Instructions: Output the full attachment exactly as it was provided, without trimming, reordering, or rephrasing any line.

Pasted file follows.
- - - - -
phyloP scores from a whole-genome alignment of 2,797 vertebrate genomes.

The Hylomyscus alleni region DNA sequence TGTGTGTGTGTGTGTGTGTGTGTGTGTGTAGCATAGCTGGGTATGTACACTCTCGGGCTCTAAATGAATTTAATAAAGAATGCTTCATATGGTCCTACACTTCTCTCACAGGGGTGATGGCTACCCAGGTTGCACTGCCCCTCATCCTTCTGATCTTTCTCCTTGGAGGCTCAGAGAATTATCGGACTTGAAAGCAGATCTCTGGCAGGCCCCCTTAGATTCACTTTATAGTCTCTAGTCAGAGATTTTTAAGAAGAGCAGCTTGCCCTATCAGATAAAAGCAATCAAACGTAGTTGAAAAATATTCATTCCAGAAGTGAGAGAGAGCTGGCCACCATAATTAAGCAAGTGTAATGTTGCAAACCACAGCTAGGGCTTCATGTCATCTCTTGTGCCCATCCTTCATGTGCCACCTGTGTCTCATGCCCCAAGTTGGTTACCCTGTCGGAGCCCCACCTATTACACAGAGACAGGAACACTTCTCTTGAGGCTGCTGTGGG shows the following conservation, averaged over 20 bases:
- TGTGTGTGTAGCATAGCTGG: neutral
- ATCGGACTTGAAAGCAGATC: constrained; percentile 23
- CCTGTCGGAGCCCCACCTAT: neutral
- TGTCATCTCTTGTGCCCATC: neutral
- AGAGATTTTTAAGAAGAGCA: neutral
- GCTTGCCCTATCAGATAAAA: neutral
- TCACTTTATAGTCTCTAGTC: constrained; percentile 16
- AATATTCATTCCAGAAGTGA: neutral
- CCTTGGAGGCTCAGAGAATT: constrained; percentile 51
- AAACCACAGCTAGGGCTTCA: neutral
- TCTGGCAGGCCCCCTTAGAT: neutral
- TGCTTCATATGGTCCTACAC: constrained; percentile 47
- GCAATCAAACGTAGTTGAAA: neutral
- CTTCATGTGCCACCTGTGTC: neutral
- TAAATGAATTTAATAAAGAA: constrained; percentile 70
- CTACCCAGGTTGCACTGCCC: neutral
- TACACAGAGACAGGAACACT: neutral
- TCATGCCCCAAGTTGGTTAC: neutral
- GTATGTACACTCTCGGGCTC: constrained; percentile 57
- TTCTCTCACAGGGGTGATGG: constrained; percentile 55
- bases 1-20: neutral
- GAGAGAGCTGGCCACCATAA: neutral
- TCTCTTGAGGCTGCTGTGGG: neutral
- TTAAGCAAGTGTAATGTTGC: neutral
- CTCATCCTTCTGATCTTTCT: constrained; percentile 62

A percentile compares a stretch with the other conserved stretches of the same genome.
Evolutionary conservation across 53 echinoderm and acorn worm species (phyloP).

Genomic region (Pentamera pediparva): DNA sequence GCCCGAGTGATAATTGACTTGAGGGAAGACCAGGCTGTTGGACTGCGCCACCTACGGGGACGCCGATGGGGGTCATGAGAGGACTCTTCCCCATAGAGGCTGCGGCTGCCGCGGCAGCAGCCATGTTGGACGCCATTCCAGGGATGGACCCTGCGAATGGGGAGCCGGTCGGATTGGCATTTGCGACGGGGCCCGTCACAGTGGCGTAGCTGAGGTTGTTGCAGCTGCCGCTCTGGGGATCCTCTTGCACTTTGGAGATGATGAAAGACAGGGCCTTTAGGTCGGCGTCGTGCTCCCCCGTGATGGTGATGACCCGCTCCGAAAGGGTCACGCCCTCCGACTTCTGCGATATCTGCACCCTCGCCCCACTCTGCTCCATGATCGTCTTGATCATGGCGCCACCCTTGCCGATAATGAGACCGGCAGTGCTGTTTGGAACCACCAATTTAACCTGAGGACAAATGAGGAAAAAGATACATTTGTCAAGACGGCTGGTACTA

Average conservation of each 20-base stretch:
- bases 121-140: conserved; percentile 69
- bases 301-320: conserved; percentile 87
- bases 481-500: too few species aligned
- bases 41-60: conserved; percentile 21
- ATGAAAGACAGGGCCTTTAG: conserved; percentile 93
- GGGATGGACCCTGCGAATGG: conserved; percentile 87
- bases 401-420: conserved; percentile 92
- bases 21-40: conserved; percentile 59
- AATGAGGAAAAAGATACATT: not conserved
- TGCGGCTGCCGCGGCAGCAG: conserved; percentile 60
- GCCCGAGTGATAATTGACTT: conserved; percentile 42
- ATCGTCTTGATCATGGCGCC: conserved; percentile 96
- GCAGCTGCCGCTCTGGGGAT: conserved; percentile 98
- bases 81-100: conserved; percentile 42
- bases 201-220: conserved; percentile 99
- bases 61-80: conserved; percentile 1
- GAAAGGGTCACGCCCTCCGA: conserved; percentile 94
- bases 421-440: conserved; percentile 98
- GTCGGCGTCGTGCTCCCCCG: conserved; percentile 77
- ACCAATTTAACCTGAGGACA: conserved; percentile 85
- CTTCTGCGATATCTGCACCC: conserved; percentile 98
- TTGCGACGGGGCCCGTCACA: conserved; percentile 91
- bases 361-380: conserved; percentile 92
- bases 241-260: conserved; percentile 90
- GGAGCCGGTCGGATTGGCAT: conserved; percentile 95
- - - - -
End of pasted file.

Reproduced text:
phyloP scores from a whole-genome alignment of 2,797 vertebrate genomes.

The Hylomyscus alleni region DNA sequence TGTGTGTGTGTGTGTGTGTGTGTGTGTGTAGCATAGCTGGGTATGTACACTCTCGGGCTCTAAATGAATTTAATAAAGAATGCTTCATATGGTCCTACACTTCTCTCACAGGGGTGATGGCTACCCAGGTTGCACTGCCCCTCATCCTTCTGATCTTTCTCCTTGGAGGCTCAGAGAATTATCGGACTTGAAAGCAGATCTCTGGCAGGCCCCCTTAGATTCACTTTATAGTCTCTAGTCAGAGATTTTTAAGAAGAGCAGCTTGCCCTATCAGATAAAAGCAATCAAACGTAGTTGAAAAATATTCATTCCAGAAGTGAGAGAGAGCTGGCCACCATAATTAAGCAAGTGTAATGTTGCAAACCACAGCTAGGGCTTCATGTCATCTCTTGTGCCCATCCTTCATGTGCCACCTGTGTCTCATGCCCCAAGTTGGTTACCCTGTCGGAGCCCCACCTATTACACAGAGACAGGAACACTTCTCTTGAGGCTGCTGTGGG shows the following conservation, averaged over 20 bases:
- TGTGTGTGTAGCATAGCTGG: neutral
- ATCGGACTTGAAAGCAGATC: constrained; percentile 23
- CCTGTCGGAGCCCCACCTAT: neutral
- TGTCATCTCTTGTGCCCATC: neutral
- AGAGATTTTTAAGAAGAGCA: neutral
- GCTTGCCCTATCAGATAAAA: neutral
- TCACTTTATAGTCTCTAGTC: constrained; percentile 16
- AATATTCATTCCAGAAGTGA: neutral
- CCTTGGAGGCTCAGAGAATT: constrained; percentile 51
- AAACCACAGCTAGGGCTTCA: neutral
- TCTGGCAGGCCCCCTTAGAT: neutral
- TGCTTCATATGGTCCTACAC: constrained; percentile 47
- GCAATCAAACGTAGTTGAAA: neutral
- CTTCATGTGCCACCTGTGTC: neutral
- TAAATGAATTTAATAAAGAA: constrained; percentile 70
- CTACCCAGGTTGCACTGCCC: neutral
- TACACAGAGACAGGAACACT: neutral
- TCATGCCCCAAGTTGGTTAC: neutral
- GTATGTACACTCTCGGGCTC: constrained; percentile 57
- TTCTCTCACAGGGGTGATGG: constrained; percentile 55
- bases 1-20: neutral
- GAGAGAGCTGGCCACCATAA: neutral
- TCTCTTGAGGCTGCTGTGGG: neutral
- TTAAGCAAGTGTAATGTTGC: neutral
- CTCATCCTTCTGATCTTTCT: constrained; percentile 62

A percentile compares a stretch with the other conserved stretches of the same genome.
Evolutionary conservation across 53 echinoderm and acorn worm species (phyloP).

Genomic region (Pentamera pediparva): DNA sequence GCCCGAGTGATAATTGACTTGAGGGAAGACCAGGCTGTTGGACTGCGCCACCTACGGGGACGCCGATGGGGGTCATGAGAGGACTCTTCCCCATAGAGGCTGCGGCTGCCGCGGCAGCAGCCATGTTGGACGCCATTCCAGGGATGGACCCTGCGAATGGGGAGCCGGTCGGATTGGCATTTGCGACGGGGCCCGTCACAGTGGCGTAGCTGAGGTTGTTGCAGCTGCCGCTCTGGGGATCCTCTTGCACTTTGGAGATGATGAAAGACAGGGCCTTTAGGTCGGCGTCGTGCTCCCCCGTGATGGTGATGACCCGCTCCGAAAGGGTCACGCCCTCCGACTTCTGCGATATCTGCACCCTCGCCCCACTCTGCTCCATGATCGTCTTGATCATGGCGCCACCCTTGCCGATAATGAGACCGGCAGTGCTGTTTGGAACCACCAATTTAACCTGAGGACAAATGAGGAAAAAGATACATTTGTCAAGACGGCTGGTACTA

Average conservation of each 20-base stretch:
- bases 121-140: conserved; percentile 69
- bases 301-320: conserved; percentile 87
- bases 481-500: too few species aligned
- bases 41-60: conserved; percentile 21
- ATGAAAGACAGGGCCTTTAG: conserved; percentile 93
- GGGATGGACCCTGCGAATGG: conserved; percentile 87
- bases 401-420: conserved; percentile 92
- bases 21-40: conserved; percentile 59
- AATGAGGAAAAAGATACATT: not conserved
- TGCGGCTGCCGCGGCAGCAG: conserved; percentile 60
- GCCCGAGTGATAATTGACTT: conserved; percentile 42
- ATCGTCTTGATCATGGCGCC: conserved; percentile 96
- GCAGCTGCCGCTCTGGGGAT: conserved; percentile 98
- bases 81-100: conserved; percentile 42
- bases 201-220: conserved; percentile 99
- bases 61-80: conserved; percentile 1
- GAAAGGGTCACGCCCTCCGA: conserved; percentile 94
- bases 421-440: conserved; percentile 98
- GTCGGCGTCGTGCTCCCCCG: conserved; percentile 77
- ACCAATTTAACCTGAGGACA: conserved; percentile 85
- CTTCTGCGATATCTGCACCC: conserved; percentile 98
- TTGCGACGGGGCCCGTCACA: conserved; percentile 91
- bases 361-380: conserved; percentile 92
- bases 241-260: conserved; percentile 90
- GGAGCCGGTCGGATTGGCAT: conserved; percentile 95